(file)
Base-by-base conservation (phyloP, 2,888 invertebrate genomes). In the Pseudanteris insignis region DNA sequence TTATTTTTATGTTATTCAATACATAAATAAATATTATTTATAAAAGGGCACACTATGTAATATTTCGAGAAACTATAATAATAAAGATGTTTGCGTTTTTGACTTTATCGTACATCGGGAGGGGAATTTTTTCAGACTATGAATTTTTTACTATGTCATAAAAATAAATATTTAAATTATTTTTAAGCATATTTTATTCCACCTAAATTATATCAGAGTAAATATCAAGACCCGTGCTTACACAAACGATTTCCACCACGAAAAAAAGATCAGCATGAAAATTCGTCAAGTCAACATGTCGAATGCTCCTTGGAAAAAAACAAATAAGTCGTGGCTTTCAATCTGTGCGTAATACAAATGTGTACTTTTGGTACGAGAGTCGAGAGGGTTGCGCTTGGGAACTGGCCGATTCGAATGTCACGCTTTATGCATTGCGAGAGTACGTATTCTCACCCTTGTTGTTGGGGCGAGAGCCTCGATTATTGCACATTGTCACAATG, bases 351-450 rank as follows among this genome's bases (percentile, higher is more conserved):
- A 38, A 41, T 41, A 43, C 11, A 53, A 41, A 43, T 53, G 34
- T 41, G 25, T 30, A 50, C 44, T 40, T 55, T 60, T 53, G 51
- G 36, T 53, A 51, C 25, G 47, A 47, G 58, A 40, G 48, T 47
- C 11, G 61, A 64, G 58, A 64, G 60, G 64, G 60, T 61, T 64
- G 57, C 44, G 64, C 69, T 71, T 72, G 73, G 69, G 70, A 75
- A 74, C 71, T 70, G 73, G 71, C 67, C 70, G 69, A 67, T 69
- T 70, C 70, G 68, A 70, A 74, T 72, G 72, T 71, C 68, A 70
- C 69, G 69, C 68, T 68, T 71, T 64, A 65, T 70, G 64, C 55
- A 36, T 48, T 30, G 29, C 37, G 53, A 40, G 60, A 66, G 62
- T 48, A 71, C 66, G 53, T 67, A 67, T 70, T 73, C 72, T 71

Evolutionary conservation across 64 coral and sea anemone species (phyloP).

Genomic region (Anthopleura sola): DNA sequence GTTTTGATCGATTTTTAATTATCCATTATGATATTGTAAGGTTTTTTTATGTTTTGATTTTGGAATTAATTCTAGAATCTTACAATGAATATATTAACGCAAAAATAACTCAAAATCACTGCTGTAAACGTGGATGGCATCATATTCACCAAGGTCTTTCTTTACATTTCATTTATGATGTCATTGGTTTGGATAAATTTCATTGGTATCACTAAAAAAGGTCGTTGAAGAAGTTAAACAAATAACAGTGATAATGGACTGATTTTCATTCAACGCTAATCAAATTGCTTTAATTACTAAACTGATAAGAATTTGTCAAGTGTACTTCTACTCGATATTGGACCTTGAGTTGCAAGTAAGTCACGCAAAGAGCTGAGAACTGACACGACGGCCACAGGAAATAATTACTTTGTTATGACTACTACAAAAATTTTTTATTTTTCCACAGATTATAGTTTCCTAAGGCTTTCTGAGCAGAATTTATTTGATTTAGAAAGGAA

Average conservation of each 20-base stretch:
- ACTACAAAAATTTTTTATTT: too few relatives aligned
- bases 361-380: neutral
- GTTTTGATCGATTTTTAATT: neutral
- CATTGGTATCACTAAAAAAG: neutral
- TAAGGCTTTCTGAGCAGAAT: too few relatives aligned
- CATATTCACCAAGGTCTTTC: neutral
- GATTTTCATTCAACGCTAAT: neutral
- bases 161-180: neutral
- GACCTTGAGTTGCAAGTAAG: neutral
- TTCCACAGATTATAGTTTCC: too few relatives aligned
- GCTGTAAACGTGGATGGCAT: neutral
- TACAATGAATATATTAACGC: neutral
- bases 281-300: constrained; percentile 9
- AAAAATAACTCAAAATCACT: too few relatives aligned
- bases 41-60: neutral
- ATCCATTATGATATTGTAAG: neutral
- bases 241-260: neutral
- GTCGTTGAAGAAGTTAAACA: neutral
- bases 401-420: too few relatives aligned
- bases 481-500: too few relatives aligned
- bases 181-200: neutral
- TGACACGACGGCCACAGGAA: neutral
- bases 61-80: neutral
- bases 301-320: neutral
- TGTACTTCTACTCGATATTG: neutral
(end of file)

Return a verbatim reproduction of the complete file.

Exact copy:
Base-by-base conservation (phyloP, 2,888 invertebrate genomes). In the Pseudanteris insignis region DNA sequence TTATTTTTATGTTATTCAATACATAAATAAATATTATTTATAAAAGGGCACACTATGTAATATTTCGAGAAACTATAATAATAAAGATGTTTGCGTTTTTGACTTTATCGTACATCGGGAGGGGAATTTTTTCAGACTATGAATTTTTTACTATGTCATAAAAATAAATATTTAAATTATTTTTAAGCATATTTTATTCCACCTAAATTATATCAGAGTAAATATCAAGACCCGTGCTTACACAAACGATTTCCACCACGAAAAAAAGATCAGCATGAAAATTCGTCAAGTCAACATGTCGAATGCTCCTTGGAAAAAAACAAATAAGTCGTGGCTTTCAATCTGTGCGTAATACAAATGTGTACTTTTGGTACGAGAGTCGAGAGGGTTGCGCTTGGGAACTGGCCGATTCGAATGTCACGCTTTATGCATTGCGAGAGTACGTATTCTCACCCTTGTTGTTGGGGCGAGAGCCTCGATTATTGCACATTGTCACAATG, bases 351-450 rank as follows among this genome's bases (percentile, higher is more conserved):
- A 38, A 41, T 41, A 43, C 11, A 53, A 41, A 43, T 53, G 34
- T 41, G 25, T 30, A 50, C 44, T 40, T 55, T 60, T 53, G 51
- G 36, T 53, A 51, C 25, G 47, A 47, G 58, A 40, G 48, T 47
- C 11, G 61, A 64, G 58, A 64, G 60, G 64, G 60, T 61, T 64
- G 57, C 44, G 64, C 69, T 71, T 72, G 73, G 69, G 70, A 75
- A 74, C 71, T 70, G 73, G 71, C 67, C 70, G 69, A 67, T 69
- T 70, C 70, G 68, A 70, A 74, T 72, G 72, T 71, C 68, A 70
- C 69, G 69, C 68, T 68, T 71, T 64, A 65, T 70, G 64, C 55
- A 36, T 48, T 30, G 29, C 37, G 53, A 40, G 60, A 66, G 62
- T 48, A 71, C 66, G 53, T 67, A 67, T 70, T 73, C 72, T 71

Evolutionary conservation across 64 coral and sea anemone species (phyloP).

Genomic region (Anthopleura sola): DNA sequence GTTTTGATCGATTTTTAATTATCCATTATGATATTGTAAGGTTTTTTTATGTTTTGATTTTGGAATTAATTCTAGAATCTTACAATGAATATATTAACGCAAAAATAACTCAAAATCACTGCTGTAAACGTGGATGGCATCATATTCACCAAGGTCTTTCTTTACATTTCATTTATGATGTCATTGGTTTGGATAAATTTCATTGGTATCACTAAAAAAGGTCGTTGAAGAAGTTAAACAAATAACAGTGATAATGGACTGATTTTCATTCAACGCTAATCAAATTGCTTTAATTACTAAACTGATAAGAATTTGTCAAGTGTACTTCTACTCGATATTGGACCTTGAGTTGCAAGTAAGTCACGCAAAGAGCTGAGAACTGACACGACGGCCACAGGAAATAATTACTTTGTTATGACTACTACAAAAATTTTTTATTTTTCCACAGATTATAGTTTCCTAAGGCTTTCTGAGCAGAATTTATTTGATTTAGAAAGGAA

Average conservation of each 20-base stretch:
- ACTACAAAAATTTTTTATTT: too few relatives aligned
- bases 361-380: neutral
- GTTTTGATCGATTTTTAATT: neutral
- CATTGGTATCACTAAAAAAG: neutral
- TAAGGCTTTCTGAGCAGAAT: too few relatives aligned
- CATATTCACCAAGGTCTTTC: neutral
- GATTTTCATTCAACGCTAAT: neutral
- bases 161-180: neutral
- GACCTTGAGTTGCAAGTAAG: neutral
- TTCCACAGATTATAGTTTCC: too few relatives aligned
- GCTGTAAACGTGGATGGCAT: neutral
- TACAATGAATATATTAACGC: neutral
- bases 281-300: constrained; percentile 9
- AAAAATAACTCAAAATCACT: too few relatives aligned
- bases 41-60: neutral
- ATCCATTATGATATTGTAAG: neutral
- bases 241-260: neutral
- GTCGTTGAAGAAGTTAAACA: neutral
- bases 401-420: too few relatives aligned
- bases 481-500: too few relatives aligned
- bases 181-200: neutral
- TGACACGACGGCCACAGGAA: neutral
- bases 61-80: neutral
- bases 301-320: neutral
- TGTACTTCTACTCGATATTG: neutral